- Author: Bradley Hanson
One of the largest weed issues affecting the California processing tomato industry is the parasitic plant, branched broomrape (Phelipanche ramosa; Orobanche ramosa)
Last week, CDPR issued a positive decision on a 24c "Special Local Needs" label...
From the California Agriculture 75(2):64-73. https://doi.org/10.3733/ca.2021a0012
Branched broomrape (Phelipanche ramosa), a parasitic weed that was the focus of a $1.5 million eradication effort four decades ago in California, has recently re-emerged in tomato fields in several Central Valley counties. Processing tomatoes are important to the California agricultural economy; the state produced over 90% of the 12 million tons of tomatoes grown in...
In a previous article we gave a general background of branched broomrape (Phelipanche ramosa), a parasitic weed which was the focus of a $1.5 million eradication effort four decades ago in California, and now a re-emerging threat to California processing tomato (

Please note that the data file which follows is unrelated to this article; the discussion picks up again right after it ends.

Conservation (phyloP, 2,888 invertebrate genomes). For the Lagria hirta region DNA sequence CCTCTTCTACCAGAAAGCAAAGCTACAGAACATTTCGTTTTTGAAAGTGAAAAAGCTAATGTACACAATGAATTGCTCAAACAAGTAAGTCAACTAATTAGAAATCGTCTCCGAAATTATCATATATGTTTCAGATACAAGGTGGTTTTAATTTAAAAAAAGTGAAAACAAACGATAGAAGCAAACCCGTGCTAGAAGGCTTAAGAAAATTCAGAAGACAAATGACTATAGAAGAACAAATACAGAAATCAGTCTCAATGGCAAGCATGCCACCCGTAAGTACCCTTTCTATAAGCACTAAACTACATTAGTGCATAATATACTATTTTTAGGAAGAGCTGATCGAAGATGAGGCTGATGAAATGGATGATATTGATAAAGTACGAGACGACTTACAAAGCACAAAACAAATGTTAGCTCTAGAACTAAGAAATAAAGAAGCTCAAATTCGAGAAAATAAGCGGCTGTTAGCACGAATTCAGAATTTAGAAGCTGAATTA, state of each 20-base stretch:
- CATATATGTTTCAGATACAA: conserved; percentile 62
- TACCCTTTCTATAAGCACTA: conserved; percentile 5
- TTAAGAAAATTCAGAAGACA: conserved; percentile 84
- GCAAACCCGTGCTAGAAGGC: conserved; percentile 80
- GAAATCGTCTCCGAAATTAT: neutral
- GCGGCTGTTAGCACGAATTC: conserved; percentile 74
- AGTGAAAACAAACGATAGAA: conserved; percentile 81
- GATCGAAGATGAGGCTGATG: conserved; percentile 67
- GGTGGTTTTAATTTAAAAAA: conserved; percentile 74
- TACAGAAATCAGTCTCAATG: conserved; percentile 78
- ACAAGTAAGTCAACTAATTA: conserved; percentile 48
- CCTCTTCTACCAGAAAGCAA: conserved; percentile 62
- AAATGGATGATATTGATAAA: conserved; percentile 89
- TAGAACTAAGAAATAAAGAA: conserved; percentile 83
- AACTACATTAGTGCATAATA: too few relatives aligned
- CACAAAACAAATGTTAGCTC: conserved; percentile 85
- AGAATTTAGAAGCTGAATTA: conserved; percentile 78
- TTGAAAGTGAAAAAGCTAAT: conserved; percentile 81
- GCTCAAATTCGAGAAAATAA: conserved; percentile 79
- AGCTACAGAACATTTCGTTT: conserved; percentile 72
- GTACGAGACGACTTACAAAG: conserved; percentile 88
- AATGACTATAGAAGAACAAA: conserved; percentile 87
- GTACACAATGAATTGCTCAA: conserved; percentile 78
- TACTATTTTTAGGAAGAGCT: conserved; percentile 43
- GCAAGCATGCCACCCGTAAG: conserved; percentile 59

Branched broomrape (Phelipanche ramosa), a weedy parasitic plant that can cause devastating damage to many economically important wide range of broadleaf crops including tomato, cabbage, potato, eggplant, carrot, pepper, beans, celery, peanut and sunflower has recently re-emerged in fields in Central Valley counties in California. This weed utilizes a modified root, called haustorium, to fuse into a host plant root and extract nutrients and water which can greatly reduce productivity or even kill the host depending on the level of infestation, susceptibility of the host, and environmental conditions. Tomato is highly susceptible to branched broomrape. In the United States, California accounted for over 90% of the 12...
Processing tomato growers are struggling to contain a potentially devastating parasitic weed that had not been seen since growers waged a successful eradication campaign four decades ago.
Branched broomrape is so...